·to capitalise on foresight and core competence leadership, a company must ultimately preempt competitors in critical global markets; that the issue is not so much time to market, but time to global pre-emption
Hamel & Prahalad, "Competing for the future"
|Table 2 : surprising new assets|
There is constant tension between the accountant - valuer of old assets (cash and tangible items) - and the operations executive - the orchestrator that believes he should invest to enhance the value of all his assets. Cutting-edge leaders of business today concentrate more on the new assets (brands, process capabilities, people and knowhow) than the old, putting up to five times more effort on the new assets than ten years ago.
(1993), Business Process Reengineering, Johansson, McHugh, Pendlebury, Wheeler (Coopers & Lybrand), Wiley, 1993
|Table 3 : Will Cott become a virtual General Foods?|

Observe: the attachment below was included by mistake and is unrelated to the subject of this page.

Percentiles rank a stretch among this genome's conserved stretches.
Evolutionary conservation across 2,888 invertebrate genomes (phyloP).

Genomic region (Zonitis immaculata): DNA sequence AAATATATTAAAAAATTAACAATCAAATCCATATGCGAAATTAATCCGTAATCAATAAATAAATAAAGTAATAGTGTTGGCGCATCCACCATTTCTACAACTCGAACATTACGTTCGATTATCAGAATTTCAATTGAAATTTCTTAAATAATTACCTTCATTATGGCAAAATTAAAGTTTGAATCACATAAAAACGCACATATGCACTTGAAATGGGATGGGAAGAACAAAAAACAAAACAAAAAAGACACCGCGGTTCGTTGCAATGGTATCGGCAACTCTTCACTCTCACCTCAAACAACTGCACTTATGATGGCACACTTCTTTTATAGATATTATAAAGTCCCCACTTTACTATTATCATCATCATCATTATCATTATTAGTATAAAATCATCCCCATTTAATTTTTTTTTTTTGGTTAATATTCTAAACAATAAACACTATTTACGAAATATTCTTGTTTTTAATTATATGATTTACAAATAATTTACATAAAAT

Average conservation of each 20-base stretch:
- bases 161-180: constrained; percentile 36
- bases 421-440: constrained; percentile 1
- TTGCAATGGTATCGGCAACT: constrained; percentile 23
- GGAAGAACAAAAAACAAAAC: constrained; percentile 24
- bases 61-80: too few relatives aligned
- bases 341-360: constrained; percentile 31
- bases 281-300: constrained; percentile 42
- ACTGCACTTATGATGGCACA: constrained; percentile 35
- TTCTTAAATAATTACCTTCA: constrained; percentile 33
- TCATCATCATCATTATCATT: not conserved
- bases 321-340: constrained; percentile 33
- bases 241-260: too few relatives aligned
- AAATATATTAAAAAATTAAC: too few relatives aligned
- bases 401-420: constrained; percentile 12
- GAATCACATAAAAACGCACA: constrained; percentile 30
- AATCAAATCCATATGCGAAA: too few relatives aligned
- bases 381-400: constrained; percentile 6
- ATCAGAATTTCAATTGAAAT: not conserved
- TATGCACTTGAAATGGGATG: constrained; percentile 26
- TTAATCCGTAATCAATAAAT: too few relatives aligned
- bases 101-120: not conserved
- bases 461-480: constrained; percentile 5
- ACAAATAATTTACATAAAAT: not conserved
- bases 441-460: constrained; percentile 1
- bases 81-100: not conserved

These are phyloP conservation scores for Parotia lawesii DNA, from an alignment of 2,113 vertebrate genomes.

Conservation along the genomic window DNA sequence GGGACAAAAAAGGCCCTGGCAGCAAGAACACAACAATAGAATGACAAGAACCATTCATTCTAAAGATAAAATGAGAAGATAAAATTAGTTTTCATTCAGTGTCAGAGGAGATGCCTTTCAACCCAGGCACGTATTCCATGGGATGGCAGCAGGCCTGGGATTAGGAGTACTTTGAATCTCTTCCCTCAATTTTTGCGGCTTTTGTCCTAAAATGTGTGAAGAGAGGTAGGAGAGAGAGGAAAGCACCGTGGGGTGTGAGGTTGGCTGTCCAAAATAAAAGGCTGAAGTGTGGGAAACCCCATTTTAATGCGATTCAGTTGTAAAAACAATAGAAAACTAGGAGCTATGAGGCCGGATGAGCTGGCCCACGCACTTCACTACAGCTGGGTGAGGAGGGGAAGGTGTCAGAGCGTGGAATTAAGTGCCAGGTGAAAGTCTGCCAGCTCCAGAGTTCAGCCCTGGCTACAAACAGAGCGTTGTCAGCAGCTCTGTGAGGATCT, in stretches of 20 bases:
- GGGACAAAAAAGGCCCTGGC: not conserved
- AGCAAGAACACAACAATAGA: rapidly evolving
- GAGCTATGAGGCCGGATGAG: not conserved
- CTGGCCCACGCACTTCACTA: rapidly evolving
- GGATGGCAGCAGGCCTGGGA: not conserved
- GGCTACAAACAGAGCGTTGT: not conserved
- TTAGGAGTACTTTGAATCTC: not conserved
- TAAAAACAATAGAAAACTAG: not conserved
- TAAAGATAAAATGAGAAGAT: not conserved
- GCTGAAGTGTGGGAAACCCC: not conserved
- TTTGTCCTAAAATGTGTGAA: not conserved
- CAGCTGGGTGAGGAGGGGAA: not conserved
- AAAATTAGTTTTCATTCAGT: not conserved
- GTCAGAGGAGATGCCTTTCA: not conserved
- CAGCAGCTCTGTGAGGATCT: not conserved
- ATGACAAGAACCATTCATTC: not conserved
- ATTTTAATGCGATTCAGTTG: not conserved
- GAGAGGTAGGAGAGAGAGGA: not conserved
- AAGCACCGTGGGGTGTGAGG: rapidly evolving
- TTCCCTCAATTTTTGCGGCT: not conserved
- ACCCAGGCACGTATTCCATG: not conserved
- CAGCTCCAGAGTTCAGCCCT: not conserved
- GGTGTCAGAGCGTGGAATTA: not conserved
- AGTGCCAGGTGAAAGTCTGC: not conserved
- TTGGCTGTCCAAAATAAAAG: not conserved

Says Heather Reisman Cott's President "Pencer likes to say let's see if we can create the next General Foods. He's probably projecting a decade, but there is a fundamental transformation taking place in the whole food chain. Who manufactures, how they work with suppliers, how they work with retailers, how the marketing happens. If we understand that change, we could build a giant company".
What this means is that Pencer thinks he's figured out how to use other companies' manufacturing facilities and expertise to build his own conglomerate. For instance, when faced with making soft drinks for an exploding market, Pencer negotiated "copacking" deals that saw existing bottlers use their excess capacity to pump out his product. Pencer has bought three bottling plants in the US and is building a new Montreal facility, but he relies heavily on copacking deals with a network of Royal Crown bottlers in the US. In Europe, he is expanding through similar arrangements with Benjamin Shaw and sons in the UK and Cadbury Schweppes on the continent.